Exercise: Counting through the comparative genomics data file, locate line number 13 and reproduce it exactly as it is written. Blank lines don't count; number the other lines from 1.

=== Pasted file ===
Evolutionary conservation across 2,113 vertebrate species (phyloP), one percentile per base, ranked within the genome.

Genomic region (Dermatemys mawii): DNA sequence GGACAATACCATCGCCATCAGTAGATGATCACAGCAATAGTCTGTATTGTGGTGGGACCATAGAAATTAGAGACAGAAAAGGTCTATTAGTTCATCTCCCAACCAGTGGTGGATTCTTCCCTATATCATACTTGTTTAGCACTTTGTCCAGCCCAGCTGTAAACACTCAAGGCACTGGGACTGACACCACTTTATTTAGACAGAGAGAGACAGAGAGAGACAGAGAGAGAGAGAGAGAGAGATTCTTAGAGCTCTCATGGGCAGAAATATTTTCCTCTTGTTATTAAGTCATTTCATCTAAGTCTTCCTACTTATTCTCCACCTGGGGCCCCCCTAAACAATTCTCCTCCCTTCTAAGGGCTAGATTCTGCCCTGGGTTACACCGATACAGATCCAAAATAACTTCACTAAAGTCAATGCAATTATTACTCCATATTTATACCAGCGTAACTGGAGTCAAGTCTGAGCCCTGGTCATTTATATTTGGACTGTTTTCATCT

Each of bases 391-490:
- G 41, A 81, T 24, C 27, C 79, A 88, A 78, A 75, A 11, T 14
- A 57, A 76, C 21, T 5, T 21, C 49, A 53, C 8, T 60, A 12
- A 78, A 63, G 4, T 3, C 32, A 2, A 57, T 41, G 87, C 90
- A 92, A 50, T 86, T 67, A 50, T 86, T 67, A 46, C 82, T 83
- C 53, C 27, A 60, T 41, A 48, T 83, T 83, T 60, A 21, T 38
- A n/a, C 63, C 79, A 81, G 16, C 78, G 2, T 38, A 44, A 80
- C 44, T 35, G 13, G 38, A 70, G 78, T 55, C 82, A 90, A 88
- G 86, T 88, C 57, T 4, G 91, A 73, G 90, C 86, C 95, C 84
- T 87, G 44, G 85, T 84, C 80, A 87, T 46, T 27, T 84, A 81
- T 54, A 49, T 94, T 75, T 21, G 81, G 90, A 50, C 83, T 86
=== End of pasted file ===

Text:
- T 54, A 49, T 94, T 75, T 21, G 81, G 90, A 50, C 83, T 86